JG: For the many people who are new to this, what is Ayurveda?
MG: Well, Ayurveda is the sister science to yoga and has been studied for over 5,000 years. Ayur translates to life and Veda translates to knowledge in Sanskrit, so it is simply the science of life. It is what is outside us, our environment, and within us, our feelings, thoughts, emotions.
The 5 elements are a primary part of Ayurveda: earth, air, water, fire, and space. These elements exist both in the world and within the body. When these elements are in balance, we are happy and healthy. When they go out of balance, we get sick, or if it is a long-term imbalance, disease forms. Ayurveda can help you identify the symptoms of imbalance and how to come back to balance, can help remove disease that is already present by finding the root of the problem, and can help prevent it from coming back.
The five elements also combine to create 3 doshas or constitutions:
- Earth and Water = Kapha
- Fire and Water = Pitta
- Air and Space = Vata
The time we were born, our parents DNA, and the planets all contribute to deciding our individual dosha. You are born with your doshic proportions set, which define your nature and doesn’t change. All three doshas are within everyone, but we each have one primary dosha and one secondary. And everyone can go out of balance for any dosha depending on their environment, lifestyle, diet, etc…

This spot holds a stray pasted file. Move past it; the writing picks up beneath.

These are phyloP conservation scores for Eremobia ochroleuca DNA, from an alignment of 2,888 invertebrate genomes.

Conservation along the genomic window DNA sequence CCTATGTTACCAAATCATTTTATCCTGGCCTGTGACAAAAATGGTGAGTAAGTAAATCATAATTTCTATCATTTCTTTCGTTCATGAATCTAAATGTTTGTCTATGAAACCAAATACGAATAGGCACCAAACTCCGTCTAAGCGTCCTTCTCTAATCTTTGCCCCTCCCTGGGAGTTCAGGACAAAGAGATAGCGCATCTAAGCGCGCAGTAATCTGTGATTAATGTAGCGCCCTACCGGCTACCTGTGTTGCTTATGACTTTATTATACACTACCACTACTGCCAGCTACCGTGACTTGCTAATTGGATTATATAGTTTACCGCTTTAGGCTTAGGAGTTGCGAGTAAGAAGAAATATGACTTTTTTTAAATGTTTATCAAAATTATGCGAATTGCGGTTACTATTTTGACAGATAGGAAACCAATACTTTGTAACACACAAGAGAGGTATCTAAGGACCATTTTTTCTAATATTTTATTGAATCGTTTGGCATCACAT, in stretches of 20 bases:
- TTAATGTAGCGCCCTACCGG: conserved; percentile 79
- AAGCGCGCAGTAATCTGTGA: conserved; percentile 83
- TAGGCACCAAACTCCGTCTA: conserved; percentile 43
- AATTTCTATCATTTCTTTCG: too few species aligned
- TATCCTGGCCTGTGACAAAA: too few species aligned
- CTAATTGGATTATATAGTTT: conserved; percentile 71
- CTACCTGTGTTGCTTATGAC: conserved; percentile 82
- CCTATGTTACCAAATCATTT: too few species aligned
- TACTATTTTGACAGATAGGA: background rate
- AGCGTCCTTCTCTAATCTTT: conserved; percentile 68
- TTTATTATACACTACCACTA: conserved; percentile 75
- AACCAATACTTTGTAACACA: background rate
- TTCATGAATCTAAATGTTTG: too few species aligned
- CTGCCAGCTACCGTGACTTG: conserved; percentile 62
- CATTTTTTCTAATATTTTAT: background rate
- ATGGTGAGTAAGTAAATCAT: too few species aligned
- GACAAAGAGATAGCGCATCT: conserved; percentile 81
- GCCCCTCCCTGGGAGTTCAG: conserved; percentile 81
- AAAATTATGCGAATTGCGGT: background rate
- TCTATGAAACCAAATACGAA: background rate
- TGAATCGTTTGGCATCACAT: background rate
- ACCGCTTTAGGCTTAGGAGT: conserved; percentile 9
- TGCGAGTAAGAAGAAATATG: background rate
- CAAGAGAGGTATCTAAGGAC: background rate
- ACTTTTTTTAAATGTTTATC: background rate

JG: What does travel do to our body and mind from an Ayurvedic perspective?
MG: The five elements are within us. Vata represents light, dryness, moving, and cold. So when we travel (especially in airplanes) we all slip into a vata imbalance. This shows up in these common travel symptoms:
- dry skin, mouth, and hair
- too many thoughts
- anxiety and fear
- constipation and bloating
- hard time sleeping
- joint pain and body aches
JG: So how can we get back into balance while traveling? How do we balance out our vata?
MG: By giving yourself the opposite. We know vata is drying and light. So anything that will help you feel grounded and will add heat.
6 ways to balance your vata while traveling:
Oil. Oil is heavy, sticky, and grounding. When you travel, you can bring a little bottle of sesame oil (great for all doshas), olive oil for pitta, or coconut oil for hot climates. Once you arrive, you can give yourself a quick oil massage or rub-down for 10-15 minutes before you shower. When you do shower, use limited soap, just use soap for armpits, private parts, toes, etc… and just let excess oil rinse off, leaving some of the oil to absorb into your body.